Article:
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Meta's upcoming AR glasses are getting a few major downgrades
- Meta is working on a pair of augmented reality glasses codenamed Artemis.
- The company could be planning to downgrade the displays.
- Meta may also nix the planned lidar sensor.
Some of tech’s biggest players are currently working on various AR/VR projects, including Samsung, Apple, and Meta. A recently published report has given us new details on one of Meta’s AR projects (AR glasses), and it looks like it’s bad news.
Last year, it was reported by The Verge that Meta was working on AR glasses. The first version of this device, codename Orion, would be for developers only. However, the second version, codename Artemis, would see a consumer launch scheduled for 2027. Artemis was expected to get advanced display technology, but it seems Meta is changing its plans.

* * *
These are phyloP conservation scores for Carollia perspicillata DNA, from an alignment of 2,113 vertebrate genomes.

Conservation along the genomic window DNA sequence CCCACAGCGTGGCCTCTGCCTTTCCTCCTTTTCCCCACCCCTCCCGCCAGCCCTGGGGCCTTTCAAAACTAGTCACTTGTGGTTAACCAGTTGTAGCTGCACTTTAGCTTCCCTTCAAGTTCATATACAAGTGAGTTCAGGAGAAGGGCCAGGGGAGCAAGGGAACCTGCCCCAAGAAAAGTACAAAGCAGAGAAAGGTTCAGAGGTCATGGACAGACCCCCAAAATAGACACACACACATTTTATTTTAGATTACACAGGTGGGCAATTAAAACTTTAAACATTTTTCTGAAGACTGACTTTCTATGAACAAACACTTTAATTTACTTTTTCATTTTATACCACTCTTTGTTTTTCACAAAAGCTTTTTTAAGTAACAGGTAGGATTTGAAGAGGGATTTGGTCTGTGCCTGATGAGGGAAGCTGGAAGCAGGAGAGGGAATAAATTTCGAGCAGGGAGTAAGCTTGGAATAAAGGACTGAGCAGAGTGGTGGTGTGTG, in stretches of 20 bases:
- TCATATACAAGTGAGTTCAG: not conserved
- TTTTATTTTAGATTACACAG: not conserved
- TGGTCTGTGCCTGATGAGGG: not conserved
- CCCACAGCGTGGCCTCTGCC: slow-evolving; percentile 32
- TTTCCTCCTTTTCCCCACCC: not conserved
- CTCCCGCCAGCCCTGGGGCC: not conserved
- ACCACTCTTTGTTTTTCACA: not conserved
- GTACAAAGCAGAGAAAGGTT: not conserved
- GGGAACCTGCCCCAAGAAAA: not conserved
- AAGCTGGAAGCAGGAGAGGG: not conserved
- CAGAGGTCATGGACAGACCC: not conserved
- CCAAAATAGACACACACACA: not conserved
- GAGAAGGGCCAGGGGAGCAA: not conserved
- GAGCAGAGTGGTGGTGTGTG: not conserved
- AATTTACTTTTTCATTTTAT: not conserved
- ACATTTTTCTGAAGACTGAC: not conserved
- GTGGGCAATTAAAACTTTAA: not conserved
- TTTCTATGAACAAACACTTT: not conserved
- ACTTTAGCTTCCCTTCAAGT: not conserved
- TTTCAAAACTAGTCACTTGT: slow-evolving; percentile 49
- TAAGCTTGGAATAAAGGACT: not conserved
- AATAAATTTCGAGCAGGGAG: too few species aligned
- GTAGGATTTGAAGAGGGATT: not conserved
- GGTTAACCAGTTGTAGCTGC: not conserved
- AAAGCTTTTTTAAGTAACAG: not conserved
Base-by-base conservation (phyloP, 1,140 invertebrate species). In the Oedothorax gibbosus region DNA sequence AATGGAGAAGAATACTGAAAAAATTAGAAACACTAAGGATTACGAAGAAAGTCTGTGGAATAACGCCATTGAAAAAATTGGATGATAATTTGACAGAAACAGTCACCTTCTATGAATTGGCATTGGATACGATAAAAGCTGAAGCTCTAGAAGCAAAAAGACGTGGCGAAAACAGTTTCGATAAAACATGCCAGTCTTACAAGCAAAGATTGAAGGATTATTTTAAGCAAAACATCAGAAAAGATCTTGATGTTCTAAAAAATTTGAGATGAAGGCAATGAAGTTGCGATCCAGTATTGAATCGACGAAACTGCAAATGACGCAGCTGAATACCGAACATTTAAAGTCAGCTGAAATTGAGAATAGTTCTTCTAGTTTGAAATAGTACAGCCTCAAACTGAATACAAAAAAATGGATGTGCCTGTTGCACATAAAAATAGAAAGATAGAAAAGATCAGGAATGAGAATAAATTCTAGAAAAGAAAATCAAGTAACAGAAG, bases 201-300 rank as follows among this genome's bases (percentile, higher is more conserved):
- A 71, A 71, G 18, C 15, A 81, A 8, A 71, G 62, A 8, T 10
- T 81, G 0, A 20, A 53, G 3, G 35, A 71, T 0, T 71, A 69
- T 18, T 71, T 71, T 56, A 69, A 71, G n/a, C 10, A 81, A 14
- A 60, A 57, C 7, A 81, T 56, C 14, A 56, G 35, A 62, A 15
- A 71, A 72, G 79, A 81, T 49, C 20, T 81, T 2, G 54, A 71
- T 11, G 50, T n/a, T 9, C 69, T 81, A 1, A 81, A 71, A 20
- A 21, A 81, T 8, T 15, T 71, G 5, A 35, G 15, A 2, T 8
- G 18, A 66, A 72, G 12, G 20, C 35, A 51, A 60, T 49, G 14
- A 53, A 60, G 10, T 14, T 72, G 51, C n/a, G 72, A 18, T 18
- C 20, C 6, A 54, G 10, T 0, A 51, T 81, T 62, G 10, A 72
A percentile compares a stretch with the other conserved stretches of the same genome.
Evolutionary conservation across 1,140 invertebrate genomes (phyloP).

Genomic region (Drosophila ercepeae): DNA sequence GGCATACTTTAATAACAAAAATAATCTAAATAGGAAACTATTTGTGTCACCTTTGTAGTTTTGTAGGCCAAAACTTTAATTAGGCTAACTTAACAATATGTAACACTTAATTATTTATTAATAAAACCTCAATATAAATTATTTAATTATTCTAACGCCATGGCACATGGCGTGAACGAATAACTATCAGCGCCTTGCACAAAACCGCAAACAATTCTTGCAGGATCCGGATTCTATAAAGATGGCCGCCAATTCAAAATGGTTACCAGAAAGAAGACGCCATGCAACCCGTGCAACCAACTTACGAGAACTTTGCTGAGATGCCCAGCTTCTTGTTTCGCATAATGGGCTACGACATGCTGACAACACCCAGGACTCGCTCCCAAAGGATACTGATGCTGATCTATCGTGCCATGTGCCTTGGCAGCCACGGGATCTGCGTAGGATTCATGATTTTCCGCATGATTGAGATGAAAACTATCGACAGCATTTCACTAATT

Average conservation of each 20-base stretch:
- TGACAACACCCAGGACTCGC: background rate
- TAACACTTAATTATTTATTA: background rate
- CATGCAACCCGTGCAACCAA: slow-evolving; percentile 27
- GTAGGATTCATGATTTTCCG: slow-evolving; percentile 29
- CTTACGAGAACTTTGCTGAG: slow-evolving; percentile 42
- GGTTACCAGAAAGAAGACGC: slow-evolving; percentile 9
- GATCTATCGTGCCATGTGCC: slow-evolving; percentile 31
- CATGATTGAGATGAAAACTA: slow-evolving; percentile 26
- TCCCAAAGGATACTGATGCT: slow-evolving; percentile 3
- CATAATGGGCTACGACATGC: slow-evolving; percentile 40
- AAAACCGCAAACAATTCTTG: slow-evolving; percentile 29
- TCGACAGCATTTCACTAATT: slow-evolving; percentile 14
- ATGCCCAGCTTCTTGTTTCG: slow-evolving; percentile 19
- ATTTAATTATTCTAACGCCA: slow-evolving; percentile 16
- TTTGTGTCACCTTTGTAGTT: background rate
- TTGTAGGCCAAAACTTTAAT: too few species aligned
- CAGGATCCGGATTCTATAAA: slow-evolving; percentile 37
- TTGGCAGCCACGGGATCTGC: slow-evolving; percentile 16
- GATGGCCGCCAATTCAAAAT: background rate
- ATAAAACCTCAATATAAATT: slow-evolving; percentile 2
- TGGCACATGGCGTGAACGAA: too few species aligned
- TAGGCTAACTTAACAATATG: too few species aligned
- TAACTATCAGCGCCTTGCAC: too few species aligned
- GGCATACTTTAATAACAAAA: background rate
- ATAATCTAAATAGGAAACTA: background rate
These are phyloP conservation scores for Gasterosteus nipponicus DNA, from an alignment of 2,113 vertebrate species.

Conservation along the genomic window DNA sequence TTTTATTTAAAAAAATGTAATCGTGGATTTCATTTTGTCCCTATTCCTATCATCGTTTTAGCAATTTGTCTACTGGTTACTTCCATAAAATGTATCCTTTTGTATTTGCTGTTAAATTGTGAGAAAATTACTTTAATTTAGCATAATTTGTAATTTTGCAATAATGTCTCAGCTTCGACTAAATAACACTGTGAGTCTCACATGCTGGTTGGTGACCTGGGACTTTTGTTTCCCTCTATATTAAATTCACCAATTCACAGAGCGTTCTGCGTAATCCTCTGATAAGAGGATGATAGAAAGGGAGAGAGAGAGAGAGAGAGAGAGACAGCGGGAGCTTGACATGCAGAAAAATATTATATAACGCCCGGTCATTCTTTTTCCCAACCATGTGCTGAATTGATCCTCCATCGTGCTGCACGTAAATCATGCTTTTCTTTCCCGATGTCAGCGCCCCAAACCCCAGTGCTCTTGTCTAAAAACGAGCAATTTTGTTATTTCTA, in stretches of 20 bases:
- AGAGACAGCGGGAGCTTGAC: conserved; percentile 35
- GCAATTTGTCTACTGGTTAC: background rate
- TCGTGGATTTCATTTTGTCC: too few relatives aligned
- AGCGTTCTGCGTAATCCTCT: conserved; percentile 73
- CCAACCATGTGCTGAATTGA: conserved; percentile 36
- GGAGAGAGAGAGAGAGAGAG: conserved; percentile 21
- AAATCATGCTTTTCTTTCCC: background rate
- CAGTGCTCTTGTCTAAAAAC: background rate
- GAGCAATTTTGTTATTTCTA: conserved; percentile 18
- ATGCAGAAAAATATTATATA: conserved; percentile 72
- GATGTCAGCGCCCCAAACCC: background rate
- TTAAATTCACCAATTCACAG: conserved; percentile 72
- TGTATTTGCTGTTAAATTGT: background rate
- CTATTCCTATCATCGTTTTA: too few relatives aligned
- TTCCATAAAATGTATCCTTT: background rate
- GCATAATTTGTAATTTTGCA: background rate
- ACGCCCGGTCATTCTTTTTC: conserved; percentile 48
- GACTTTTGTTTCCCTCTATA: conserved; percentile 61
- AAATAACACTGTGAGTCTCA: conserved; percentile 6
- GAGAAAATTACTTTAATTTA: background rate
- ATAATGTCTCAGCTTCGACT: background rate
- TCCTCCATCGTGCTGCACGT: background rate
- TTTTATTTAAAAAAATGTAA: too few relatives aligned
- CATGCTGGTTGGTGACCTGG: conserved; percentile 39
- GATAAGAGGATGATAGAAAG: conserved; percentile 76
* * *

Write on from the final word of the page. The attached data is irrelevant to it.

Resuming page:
According to a new report from The Information, Artemis is no longer getting the MicroLED displays originally planned for the device. Meta reportedly plans to substitute the high-end displays with liquid crystal on silicon (LCoS). As the outlet points out, this technology isn’t as bright as newer technology. This can be a problem for a device that needs to be able to overlay images on real-world environments even in bright areas.
In another blow to the AR product, it appears Meta has decided to switch from using silicon carbide to a glass waveguide. This is a very unfortunate downgrade as the previous material allowed would have allowed for up to a 70-degree field of view. With a glass waveguide, the field of view will be reduced to 50 degrees, putting these glasses in line with the Magic Leap One.
The final downgrade involves an “oval-shaped wireless puck” that would be included with the glasses. The puck is meant to “offload parts of the computing,” and would include a battery, 5G modem, lidar sensor, and a touchpad. It appears Meta will ditch the planned lidar sensor that would have allowed the glasses to “detect the device’s surroundings and import 3D objects including faces and bodies into the digital world.”
While Meta is stripping these features from Artemis, the same won’t be true for Orion. The developer’s version of the AR glasses will reportedly still include these features. If Meta is in fact making these downgrades to its consumer AR glasses, it could end up having a hard time competing against Samsung’s AR glasses, which are rumored to be Samsung’s first upcoming AR product.